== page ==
Rather than forge ahead with "Desert Exotica Part Two," they focused their attention on Hindu gods and goddesses over a span of a two-CD set. It's a testament to the music's subtle pull that one can feel the spirituality of Vishnu or Kali without subscribing to any doctrine. It's also a heckuva sound to do the horizontal bop to, if you get my drift. Sacrilege, shmacrilege, Hindu gods did the do once upon a time, which is why there are many Hindu deities now.
Somewhere between the progressive ethnic-influenced rock of Ozric Tentacles and the lighter eastern influences of Jade Warrior comes Smoke & Mirrors, featuring Spider Taylor on guitar, bass, and sound effects, and featuring Michael Ely on synths and samples. Like the Ozrics and Jade Warrior, there is a very organic feel to this music despite the array of electronic sounds used. Picking a song at random, such as Garuda, the Wings of Vishnu, finds accomplished restrained lead guitar, soft percussion, and a light smattering of dreamy effects. Perhaps the wildest assortment of influences is found on the opening track, Brahma, the Creator. The first few minutes sound like dark ambient. This then moves surprisingly into a dramatic orchestral section, which gradually segues to world-tinged beats and gonging bells. The track immediately serves notice that this disc is going to explore a variety of musical styles. Taylor and Ely move with ease from rhythmic pop-length tunes like Blue Sapphire to longer contemplative passages like Peacocks and Swans. They do a spectacular job of creating a good flow from beginning to end, mixing fast, slow and mid-tempo pieces just right. Disc one closes out with the short, delicate Lotus Blossom, once again featuring Taylor moving softly, deftly across his fret board as Ely adds just the right electronics for atmosphere. Disc two provides more of the same, great musicianship and great variety. I particularly like Parvati, the Powerful with its cool meandering bass line and softly beating tribal percussion, making a great mood piece. So go figure, a guy like me with very narrow tastes in electronic music stretches his horizons a bit. Give Deities a try.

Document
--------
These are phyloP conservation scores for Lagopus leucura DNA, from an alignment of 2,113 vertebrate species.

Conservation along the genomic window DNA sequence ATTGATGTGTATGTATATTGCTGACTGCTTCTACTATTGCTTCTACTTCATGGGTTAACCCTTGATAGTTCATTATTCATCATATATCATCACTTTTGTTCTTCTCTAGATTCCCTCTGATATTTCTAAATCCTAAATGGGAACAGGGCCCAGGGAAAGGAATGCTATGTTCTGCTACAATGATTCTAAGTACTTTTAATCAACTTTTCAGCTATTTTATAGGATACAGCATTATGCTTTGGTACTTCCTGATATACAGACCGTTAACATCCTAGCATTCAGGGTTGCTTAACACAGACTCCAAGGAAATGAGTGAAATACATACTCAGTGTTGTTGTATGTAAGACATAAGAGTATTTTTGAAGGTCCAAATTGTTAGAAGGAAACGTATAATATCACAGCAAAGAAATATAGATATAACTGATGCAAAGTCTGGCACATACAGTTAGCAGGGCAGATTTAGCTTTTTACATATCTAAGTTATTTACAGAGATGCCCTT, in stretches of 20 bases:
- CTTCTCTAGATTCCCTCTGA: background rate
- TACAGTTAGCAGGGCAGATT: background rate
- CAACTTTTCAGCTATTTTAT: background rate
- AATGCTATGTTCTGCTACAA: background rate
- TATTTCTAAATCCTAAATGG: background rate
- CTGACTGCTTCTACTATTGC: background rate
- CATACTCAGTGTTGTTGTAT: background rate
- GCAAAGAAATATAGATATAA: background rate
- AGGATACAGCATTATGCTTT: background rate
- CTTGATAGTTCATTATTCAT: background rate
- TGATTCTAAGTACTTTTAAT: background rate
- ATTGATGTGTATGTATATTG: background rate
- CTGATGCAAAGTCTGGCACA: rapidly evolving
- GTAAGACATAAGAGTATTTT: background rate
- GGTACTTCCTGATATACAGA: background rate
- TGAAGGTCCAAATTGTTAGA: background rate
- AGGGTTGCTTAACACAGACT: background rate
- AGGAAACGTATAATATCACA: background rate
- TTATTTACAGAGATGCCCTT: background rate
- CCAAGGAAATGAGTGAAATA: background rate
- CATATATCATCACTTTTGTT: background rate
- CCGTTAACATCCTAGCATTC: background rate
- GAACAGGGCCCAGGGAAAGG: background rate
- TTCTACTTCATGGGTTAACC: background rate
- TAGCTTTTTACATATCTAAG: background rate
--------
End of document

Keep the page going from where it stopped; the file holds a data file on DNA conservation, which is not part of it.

Now if ever an electronic music CD could be said to be "something different" but immensely gripping on an epic listening scale, then this is it. If you had to liken their music to anyone, then imagine a cross between In The Nursery, early Orb, Makyo, Roach & Metcalf, Banco De Gaia and Clear Light and you're pretty close to this massive slice of exotic audio feasting. Across two CD's, nearly two and a half hours of music and 22 tracks, you'll witness mile-wide electronic music layers, soundscapes, melodies and tunes that stretch out in all directions, the aural equivalent of looking out onto a gorgeous blue sea surrounded by beautiful scenery. The percussive and electro-percussive rhythms are unashamedly rooted in the chilled-out glory days of mid-nineties ambience, while the deep, dubby and throbbing bass lines are kept strong but unobtrusive, so that they add to the overall soundscape while still propelling the sound to even greater heights. The extra presence of early seventies Pink Floyd-esque chiming laid-back electric guitar leads merely serves as icing on an already substantial cake. There is no way in the world that you can pin this thing down in terms of its style or content—it simply does not conform to any "pigeon-hole" and—like the Glimmer Room 'Grey Mirrors' album before it—simply transcends all that to become this immense example of filmic, flowing, huge-sounding, melodic, deep, multi-layered and strong-sounding musical opus from keys, synths, electronics, guitars and electronically-derived acoustic-sounding drums/percussion. Instrumental, themed around Hindu deities and with tracks from just under three minutes to over twelve, this is a truly mind-expanding sea of music of great vision and execution, one that you should waste no time in hearing.